THE THINGS WE DO FOR GROWTH
EVERYONE AGREES ON THE NEED TO CREATE VALUE, BUT HOWTO DO IT? MORE CORPORATE BOARDS AND INVESTORS MUST BE READY TO LAY SOME BIG BETS.
the big end of town is hoping that a Coalition government will be far more accepting of the role business plays in creating wealth – a concept it believes the Gillard government has failed to grasp. However, the real issue for business is to focus on the value being delivered to shareholders, rather than any impediments being laid at its feet.
And there are many people ready to help, such as Boston Consulting Group global chairman Hans-Paul Burkner, who was in Australia recently spruiking the benefits of growth. “Every society needs growth and so does every company,” he said, and went on to urge more global expansion by Australian companies.
Now, there’s no argument about the desirability of creating more shareholder value. But it’s always an issue of how best to do it – expand to new markets, pursue a merger or acquisition, or cut costs and bide your time.
Of course, Burkner is quick to admit that such advice smacks of the old line about the consultant who calls at a farm and offers to tell a farmer how to count his sheep. The farmer responds: “Great, you want me to pay you so you can tell me something I don’t need to know.”
Still, when genuine international corporate leaders such as Burkner spread the word, it makes sense to listen, especially since BCG’s revenues tripled during his nine years as global chief executive. In 2010, he opened a Perth office with three people and by the end of 2012 the staff number was 30.
Suffice it to say that business and government are on the same page when it comes to chasing growth, but opinions differ on execution.
Just ask ANZ chief Mike Smith, who did what few others in Australian banking have done. He convinced his share register of the need to expand into Asia and sold the regional super story successfully – until recently.
But when you’re part of the Australian banking oligopoly high-teen returns are expected and that’s considerably better than the 8-11 per cent returns achieved to date in Asia. ANZ’s traditional business banking base means it always trades at a price-earningsmultiple discount of about 4 per cent compared with its big-bank peers. However, this has blown out to 9 per cent as the market fears ANZ has gone ex-growth.
The calls for global expansion and takeovers are supported with wild enthusiasm by investment bankers and rightly so. While board conservatism amid political and economic uncertainty has kept deal activity to a minimum, the fact is that well-executed, counter-cyclical big deals can deliver real value.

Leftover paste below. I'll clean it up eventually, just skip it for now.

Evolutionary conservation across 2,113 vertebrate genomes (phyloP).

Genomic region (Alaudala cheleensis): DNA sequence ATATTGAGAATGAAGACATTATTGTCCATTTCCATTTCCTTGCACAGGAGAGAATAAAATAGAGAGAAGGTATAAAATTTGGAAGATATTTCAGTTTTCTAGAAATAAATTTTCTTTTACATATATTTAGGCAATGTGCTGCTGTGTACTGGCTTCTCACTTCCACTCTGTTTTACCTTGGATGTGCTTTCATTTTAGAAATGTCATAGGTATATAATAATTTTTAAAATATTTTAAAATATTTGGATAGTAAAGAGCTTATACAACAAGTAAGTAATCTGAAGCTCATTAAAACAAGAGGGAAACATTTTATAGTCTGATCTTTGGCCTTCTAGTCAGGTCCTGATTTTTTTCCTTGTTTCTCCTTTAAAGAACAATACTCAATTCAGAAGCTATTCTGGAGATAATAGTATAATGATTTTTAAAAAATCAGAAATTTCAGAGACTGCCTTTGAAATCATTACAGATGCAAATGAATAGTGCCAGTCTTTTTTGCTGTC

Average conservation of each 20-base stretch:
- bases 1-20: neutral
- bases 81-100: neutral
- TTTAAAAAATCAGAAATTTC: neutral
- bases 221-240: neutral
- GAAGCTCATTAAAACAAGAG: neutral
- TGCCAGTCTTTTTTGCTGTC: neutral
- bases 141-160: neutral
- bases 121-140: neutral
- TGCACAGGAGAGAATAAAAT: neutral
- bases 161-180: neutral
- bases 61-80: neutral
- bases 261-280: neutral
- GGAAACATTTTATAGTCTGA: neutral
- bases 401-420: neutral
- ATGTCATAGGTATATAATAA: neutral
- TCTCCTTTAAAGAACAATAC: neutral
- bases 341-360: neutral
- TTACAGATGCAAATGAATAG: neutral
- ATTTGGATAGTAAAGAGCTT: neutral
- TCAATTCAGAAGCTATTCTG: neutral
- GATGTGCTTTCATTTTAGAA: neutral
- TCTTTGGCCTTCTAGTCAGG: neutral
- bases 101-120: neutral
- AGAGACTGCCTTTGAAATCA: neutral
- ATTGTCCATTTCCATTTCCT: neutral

A study reported in the Harvard Business Review examined 215 global deals worth more than $US5 billion done between 2000 and 2010. The authors found that on average the buyer’s stock outperformed the market by about 6 per cent over two years. However, some buyers recorded outperformance of more than 25 per cent in the longer term.
On a different track, Macquarie Group strategist Tanya Branwhite says that growth through cost control is what’s needed today to get businesses back into shape before they look for the next leg-up. She expects industrial company earnings per share to grow by 6.6 per cent this financial year and 10.9 per cent next year, primarily through cost-cutting. This margin expansion will be the major positive driver on the local bourse this year after four consecutive down years.
Even so, chief executives must keep companies growing to maintain profitability and keep staff motivated. And that, according to Burkner, requires more positive thinking. The starting point is a realisation that Australia is at the centre of the fastest-growing region in the world. As Burkner says: “You have to stop feeling that you are on the fringe of the world – you are at the centre.”
Corporate boards need to adopt a long-term perspective and be ready to lay some big bets. Burkner’s four keys are to focus on core competence, expand geographically, preserve margin and acquire to grow. Easy to say, not so easy to execute.
Investor inertia is a key obstacle in Australia, where the mere mention of an offshore acquisition sends people running. Fund managers argue they can invest offshore if they want, but they invest in Australian companies because they like the returns, the concentrated industry sectors, franked dividends and the like. This is an area where investor relations needs to do its bit.
It’s a never-ending battle that requires consistently superb execution. But that’s exactly why chief executives get paid the big bucks, isn’t it?